Budgets in the red, culture broke: museum director will work for free, in return he'll make resumes

Could there have been anything crazier than the call for bids issued by the Municipality of Deruta (Perugia), which, as we told you yesterday on these pages, decided to hire a director for the Regional Museum of Ceramics and the Municipal Art Gallery free of charge despite the high profile required and the many responsibilities that the position demands? Yes: the statements by the mayor of Deruta, Michele Tonaccini, that not only is it perfectly normal for a professional not to be paid for the work he or she will perform for the municipality (evidently he or she must have a very low regard for the work of art historians), but, indeed, to pay the director in his or her opinion would be “irresponsible.”

We are not witnessing a play of the theater of the absurd: unfortunately, it is all true, the mayor proudly claimed in a note sent to local newspapers. “Let’s sweep away any doubts about the legitimacy of this notice,” Tonaccini premised, “not only is it fully legitimate, but it is also quite common that relationships of this nature, with non-profit entities and rendered without subordination, are freed from the recognition of any remuneration whatsoever, except for the reimbursement of expenses. In terms of content and modalities, other public bodies have adopted, and well before us, similar notices. To give an example, the mayor of Senigallia, as well as president of the regional Anci, Mangialardi.” The first citizen, however, may not remember that Senigallia’s notice had also sparked controversy to no end.

But that is not all. The mayor lets it be known that “we have an example at home for years, with the Conservator of the Museum, in Deruta, who performs his function for free.” Evidently in Deruta they believe that culture is a hobbyist’s pastime, or at best, as he candidly states, to make a resume (although it is unclear what use a resume could be if, for Tonaccini, the fate of art historians is to work for free): “it all boils down to the fact that the activities are presumed to be lent for the realization of a specific cause of a noneconomic nature directly related to the cultural aims pursued by the institution, that is, to enrich one’s resume and for the prestige that the role held entails. I also specify another issue: previously there was no director figure, nor a regulation of the Museum, which, as a junta, we adopted instead.”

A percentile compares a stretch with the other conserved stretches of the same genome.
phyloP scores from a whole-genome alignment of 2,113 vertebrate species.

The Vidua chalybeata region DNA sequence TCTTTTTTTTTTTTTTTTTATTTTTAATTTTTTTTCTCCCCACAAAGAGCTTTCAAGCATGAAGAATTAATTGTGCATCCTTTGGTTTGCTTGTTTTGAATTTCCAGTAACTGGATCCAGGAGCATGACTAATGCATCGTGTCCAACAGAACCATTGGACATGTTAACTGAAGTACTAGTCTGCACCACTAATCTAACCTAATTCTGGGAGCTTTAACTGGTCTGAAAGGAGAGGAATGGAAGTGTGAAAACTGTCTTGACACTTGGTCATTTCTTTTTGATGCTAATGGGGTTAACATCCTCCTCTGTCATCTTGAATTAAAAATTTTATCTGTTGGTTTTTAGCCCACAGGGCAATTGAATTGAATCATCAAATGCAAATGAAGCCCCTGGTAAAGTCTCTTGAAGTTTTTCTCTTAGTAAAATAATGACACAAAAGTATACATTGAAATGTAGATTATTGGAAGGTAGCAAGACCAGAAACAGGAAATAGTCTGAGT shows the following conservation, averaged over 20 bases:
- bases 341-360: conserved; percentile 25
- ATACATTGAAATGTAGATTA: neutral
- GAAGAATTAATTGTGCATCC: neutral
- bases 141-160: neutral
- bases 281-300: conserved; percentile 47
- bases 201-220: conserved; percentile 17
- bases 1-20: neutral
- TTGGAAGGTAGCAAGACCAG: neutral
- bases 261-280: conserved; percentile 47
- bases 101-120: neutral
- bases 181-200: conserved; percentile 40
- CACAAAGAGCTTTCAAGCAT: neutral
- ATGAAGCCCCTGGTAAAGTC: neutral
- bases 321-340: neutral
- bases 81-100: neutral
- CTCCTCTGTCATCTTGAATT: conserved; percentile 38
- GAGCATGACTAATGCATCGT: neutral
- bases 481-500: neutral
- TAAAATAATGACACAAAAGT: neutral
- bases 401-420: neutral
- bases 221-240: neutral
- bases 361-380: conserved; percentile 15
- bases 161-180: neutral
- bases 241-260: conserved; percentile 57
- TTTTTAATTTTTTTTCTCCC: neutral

And then there are the economic reasons: “all this being said, I would like to go into the merits of the decision: the budgets of the municipalities, which were already fragile in the pre-Covid-19 period, have suffered a very hard blow in these three months. We know very well, and Anci President Decaro, has repeatedly stressed this to the Conte government, that the resources allocated by the government are not enough to cover the municipalities’ shortfalls in revenue.” We make a suggestion to the mayor: he could give up his allowance altogether, and so could his aldermen. With the total that the City of Deruta will save, he could invest in the figure of the director. But the mayor may already have the answer: “at this time, the budget cannot be touched, it would be wicked to do so, and we cannot proceed with hiring. It is surprising that such a fuss has been raised over a notice for a free appointment. Usually there are cries of scandal when prestigious appointments are given for large sums of money, in a context, moreover, where families are in dire economic straits. Around us there is a great deal of poverty; we have supported families with shopping vouchers.”

According to Tonaccini, in fact, museum directors receive nabobs’ incomes: “at this time, should I have given a 50-80 thousand euro per year appointment, if not more? Some directors receive 140 thousand euros a year, for museums dependent on the Ministry we are on 80 thousand euros. I am planning phase 3, that of the new start and not restart, because it is unimaginable to start everything the same as before, because nothing is the same as before. We are building a new future in Deruta, and doing this requires a sense of responsibility, but also foresight.”

Finally, we learn that the first citizen of Deruta has thought about it, about paying the director, but only if and when the museum becomes “an attractive factor again.” “once everything is up and running,” Tonaccini concluded, “if the museum returns to being an attractive factor, if resources come back into circulation, I will be the first to want to give a paid position to the director, contributing to employment, which is a goal of mine. Of course there is a need to boost employment, but it would be irresponsible at this time to do so, and what’s more, with such an onerous and prestigious post.” In short: it is true that the mayor of Deruta, a surveyor, is acommercial agent by profession, but perhaps he should know that there are professions that should be paid on the basis of what the employer earns...

Pictured: the Municipal Art Gallery of Deruta. Ph. Credit

Budgets in the red, culture broke: museum director will work for free, in return he'll make resumes
Budgets in the red, culture broke: museum director will work for free, in return he'll make resumes